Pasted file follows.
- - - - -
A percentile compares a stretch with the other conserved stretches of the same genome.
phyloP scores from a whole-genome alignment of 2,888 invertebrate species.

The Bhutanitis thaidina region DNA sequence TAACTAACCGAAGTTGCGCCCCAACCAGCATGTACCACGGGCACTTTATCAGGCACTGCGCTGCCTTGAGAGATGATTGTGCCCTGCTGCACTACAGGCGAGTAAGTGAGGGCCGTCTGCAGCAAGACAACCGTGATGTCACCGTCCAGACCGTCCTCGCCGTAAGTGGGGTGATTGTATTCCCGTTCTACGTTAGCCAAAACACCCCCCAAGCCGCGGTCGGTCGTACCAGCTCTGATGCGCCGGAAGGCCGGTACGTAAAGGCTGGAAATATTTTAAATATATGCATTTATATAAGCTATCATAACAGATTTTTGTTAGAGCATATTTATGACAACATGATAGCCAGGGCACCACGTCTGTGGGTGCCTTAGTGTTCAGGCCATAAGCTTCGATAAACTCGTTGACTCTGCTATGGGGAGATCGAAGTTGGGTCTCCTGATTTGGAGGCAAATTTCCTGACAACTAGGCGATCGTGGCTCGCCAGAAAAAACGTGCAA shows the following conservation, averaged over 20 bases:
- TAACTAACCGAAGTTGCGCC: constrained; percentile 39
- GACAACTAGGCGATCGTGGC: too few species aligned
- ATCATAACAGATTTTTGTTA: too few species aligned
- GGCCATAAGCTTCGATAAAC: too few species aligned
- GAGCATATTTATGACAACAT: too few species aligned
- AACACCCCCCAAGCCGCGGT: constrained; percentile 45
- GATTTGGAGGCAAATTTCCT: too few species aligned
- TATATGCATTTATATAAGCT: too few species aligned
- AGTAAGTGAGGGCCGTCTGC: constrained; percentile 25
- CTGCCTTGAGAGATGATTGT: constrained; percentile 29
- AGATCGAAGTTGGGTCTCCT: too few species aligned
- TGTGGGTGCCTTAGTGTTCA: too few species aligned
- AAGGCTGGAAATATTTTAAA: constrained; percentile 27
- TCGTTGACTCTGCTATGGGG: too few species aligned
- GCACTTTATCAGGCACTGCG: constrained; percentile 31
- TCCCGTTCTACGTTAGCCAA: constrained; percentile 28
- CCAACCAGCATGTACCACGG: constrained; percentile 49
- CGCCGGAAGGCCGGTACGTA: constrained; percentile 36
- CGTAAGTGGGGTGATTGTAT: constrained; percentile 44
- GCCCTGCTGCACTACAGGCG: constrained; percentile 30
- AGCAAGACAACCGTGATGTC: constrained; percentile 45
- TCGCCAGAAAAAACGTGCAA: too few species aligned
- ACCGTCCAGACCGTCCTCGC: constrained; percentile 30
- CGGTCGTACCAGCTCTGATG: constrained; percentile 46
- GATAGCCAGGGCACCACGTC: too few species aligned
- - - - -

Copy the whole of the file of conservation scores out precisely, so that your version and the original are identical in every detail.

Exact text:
A percentile compares a stretch with the other conserved stretches of the same genome.
phyloP scores from a whole-genome alignment of 2,888 invertebrate species.

The Bhutanitis thaidina region DNA sequence TAACTAACCGAAGTTGCGCCCCAACCAGCATGTACCACGGGCACTTTATCAGGCACTGCGCTGCCTTGAGAGATGATTGTGCCCTGCTGCACTACAGGCGAGTAAGTGAGGGCCGTCTGCAGCAAGACAACCGTGATGTCACCGTCCAGACCGTCCTCGCCGTAAGTGGGGTGATTGTATTCCCGTTCTACGTTAGCCAAAACACCCCCCAAGCCGCGGTCGGTCGTACCAGCTCTGATGCGCCGGAAGGCCGGTACGTAAAGGCTGGAAATATTTTAAATATATGCATTTATATAAGCTATCATAACAGATTTTTGTTAGAGCATATTTATGACAACATGATAGCCAGGGCACCACGTCTGTGGGTGCCTTAGTGTTCAGGCCATAAGCTTCGATAAACTCGTTGACTCTGCTATGGGGAGATCGAAGTTGGGTCTCCTGATTTGGAGGCAAATTTCCTGACAACTAGGCGATCGTGGCTCGCCAGAAAAAACGTGCAA shows the following conservation, averaged over 20 bases:
- TAACTAACCGAAGTTGCGCC: constrained; percentile 39
- GACAACTAGGCGATCGTGGC: too few species aligned
- ATCATAACAGATTTTTGTTA: too few species aligned
- GGCCATAAGCTTCGATAAAC: too few species aligned
- GAGCATATTTATGACAACAT: too few species aligned
- AACACCCCCCAAGCCGCGGT: constrained; percentile 45
- GATTTGGAGGCAAATTTCCT: too few species aligned
- TATATGCATTTATATAAGCT: too few species aligned
- AGTAAGTGAGGGCCGTCTGC: constrained; percentile 25
- CTGCCTTGAGAGATGATTGT: constrained; percentile 29
- AGATCGAAGTTGGGTCTCCT: too few species aligned
- TGTGGGTGCCTTAGTGTTCA: too few species aligned
- AAGGCTGGAAATATTTTAAA: constrained; percentile 27
- TCGTTGACTCTGCTATGGGG: too few species aligned
- GCACTTTATCAGGCACTGCG: constrained; percentile 31
- TCCCGTTCTACGTTAGCCAA: constrained; percentile 28
- CCAACCAGCATGTACCACGG: constrained; percentile 49
- CGCCGGAAGGCCGGTACGTA: constrained; percentile 36
- CGTAAGTGGGGTGATTGTAT: constrained; percentile 44
- GCCCTGCTGCACTACAGGCG: constrained; percentile 30
- AGCAAGACAACCGTGATGTC: constrained; percentile 45
- TCGCCAGAAAAAACGTGCAA: too few species aligned
- ACCGTCCAGACCGTCCTCGC: constrained; percentile 30
- CGGTCGTACCAGCTCTGATG: constrained; percentile 46
- GATAGCCAGGGCACCACGTC: too few species aligned